Fuel Oil and Coolant Specifications
The quality of fuel oil used for high-speed diesel engine operation is a very important factor in obtaining satisfactory
engine performance, long engine life, and acceptable exhaust. Fuel selected should be completely distilled material.
Fuels marketed to meet Federal Specification VV-F-800 (grades DF-I and DF-2) and ASTM Designation D-975 (grades I-
D and 2-D) meet the completely distilled criteria. Some of the general properties of VV-F-800 and ASTM D-975 fuels are
FEDERAL SPECIFICATION A ASTMDIESEL FUEL PROPERTIES
Residual fuels and domestic furnace oils are not considered
satisfactory for Detroit Diesel engines; however, some may
(See "DETROIT DIESEL FUEL OIL
NOTE: Detroit Diesel Allison does
recommend the use of drained lubricating oh as a
diesel fuel oil.
All diesel fuel oil contains a certain amount of sulfur. Too
high a sulfur content results in excessive cylinder wear due
to acid build-up in the lubricating oil. For most satisfactory
engine life, fuels containing less than 0.5% sulfur should be
Storage tanks should be inspected regularly for dirt, water or
water-emulsion sludge, and cleaned if contaminated.
Storage instability of the fuel can lead to the formation of
varnish or sludge in the tank. The presence of these
the fuel supplier.
Detroit Diesel Allison designs, develops, and manufactures commercial diesel engines to operate on diesel fuels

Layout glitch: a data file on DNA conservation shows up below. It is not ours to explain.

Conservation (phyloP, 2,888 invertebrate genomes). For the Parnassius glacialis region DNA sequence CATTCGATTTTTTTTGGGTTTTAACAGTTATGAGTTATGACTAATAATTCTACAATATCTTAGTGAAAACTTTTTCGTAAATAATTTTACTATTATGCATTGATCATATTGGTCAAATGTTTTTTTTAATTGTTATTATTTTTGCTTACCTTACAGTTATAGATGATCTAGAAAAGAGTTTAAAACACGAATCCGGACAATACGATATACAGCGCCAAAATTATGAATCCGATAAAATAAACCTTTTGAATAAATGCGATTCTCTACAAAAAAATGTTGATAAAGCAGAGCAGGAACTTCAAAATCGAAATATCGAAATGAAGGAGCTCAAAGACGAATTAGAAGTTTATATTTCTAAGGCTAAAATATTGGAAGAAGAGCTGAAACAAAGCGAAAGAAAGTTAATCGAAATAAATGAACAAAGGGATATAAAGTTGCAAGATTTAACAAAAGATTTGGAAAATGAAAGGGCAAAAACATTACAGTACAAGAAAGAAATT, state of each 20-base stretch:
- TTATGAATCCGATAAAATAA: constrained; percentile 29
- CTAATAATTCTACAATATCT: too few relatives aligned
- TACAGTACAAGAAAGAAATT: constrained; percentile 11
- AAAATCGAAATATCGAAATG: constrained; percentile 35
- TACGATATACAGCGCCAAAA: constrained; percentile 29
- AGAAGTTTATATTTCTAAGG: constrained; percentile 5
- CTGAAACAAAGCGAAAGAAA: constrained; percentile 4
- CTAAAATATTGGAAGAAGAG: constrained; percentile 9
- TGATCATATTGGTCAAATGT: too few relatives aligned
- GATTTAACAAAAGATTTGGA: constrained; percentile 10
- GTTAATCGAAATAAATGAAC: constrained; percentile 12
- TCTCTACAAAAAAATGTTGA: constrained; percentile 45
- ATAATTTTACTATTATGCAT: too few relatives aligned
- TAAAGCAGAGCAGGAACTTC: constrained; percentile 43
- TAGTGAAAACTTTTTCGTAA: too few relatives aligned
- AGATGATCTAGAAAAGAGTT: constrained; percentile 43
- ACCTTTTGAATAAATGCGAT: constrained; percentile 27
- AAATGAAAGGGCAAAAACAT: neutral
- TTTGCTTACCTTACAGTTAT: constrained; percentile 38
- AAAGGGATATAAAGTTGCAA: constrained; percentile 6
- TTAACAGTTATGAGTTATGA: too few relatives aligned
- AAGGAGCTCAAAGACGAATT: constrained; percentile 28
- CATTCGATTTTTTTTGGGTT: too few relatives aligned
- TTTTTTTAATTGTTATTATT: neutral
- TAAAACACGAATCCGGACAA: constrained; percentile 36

classified by the ASTM as Designation D-975 (grades I-D and 2-D). These grades are very similar to grades DF-1 and
DF-2 of Federal Specification VV-F-800. Residual fuels and furnace oils, generally, are not considered satisfactory for
Detroit Diesel engines. In some regions, however, fuel suppliers may distribute one fuel that is marketed as either diesel
fuel (ASTM D-975) or domestic heating fuel (ASTMD-396) sometimes identified as furnace oil. In this case, the fuel
should be investigated to determine whether the properties conform with those shown in the "FUEL OIL SELECTION
HART" presented in this specification.
The "FUEL OIL SELECTION CHART" also will serve as a
guide in the selection of the proper fuel for various
applications. The fuels used must be clean, completely
distilled, stable, and non-corrosive. DISTILLATION RANGE,
CETANE NUMBER, and SULFUR CONTENT are three of
the most important properties of diesel fuels that must be
controlled to insure optimum combustion and minimum
Engine speed, load, and ambient temperature
influence the selection of fuels with respect to distillation
range and cetane number. The sulfur content of the fuel
must be as low
as possible to avoid excessive deposit formation, premature
wear, and to minimize the sulfur dioxide exhausted into the
To assure that the fuel you use meets the required properties, enlist the aid of a reputable fuel oil supplier. The
responsibility for clean fuel lies with the fuel supplier as well as the operator. During cold weather engine operation, the
cloud point (the temperature at which wax crystals begin to form in diesel fuel) should be 10°F (6°C) below the lowest
expected fuel temperature to prevent clogging of the fuel filters by wax crystals. At temperatures below -20°F (-29°C),
consult an authorized Detroit Diesel Allison service outlet, since particular attention must be given to the cooling system,
lubricating system, fuel system, electrical system, and cold weather starting aids for efficient engine starting and
NOTE: When prolonged idling periods or cold weather conditions below 32°F (0°C) are encountered, the use of lighter
distillate fuels may be more practical. The same consideration must be made when operating at altitudes above 5,000 ft.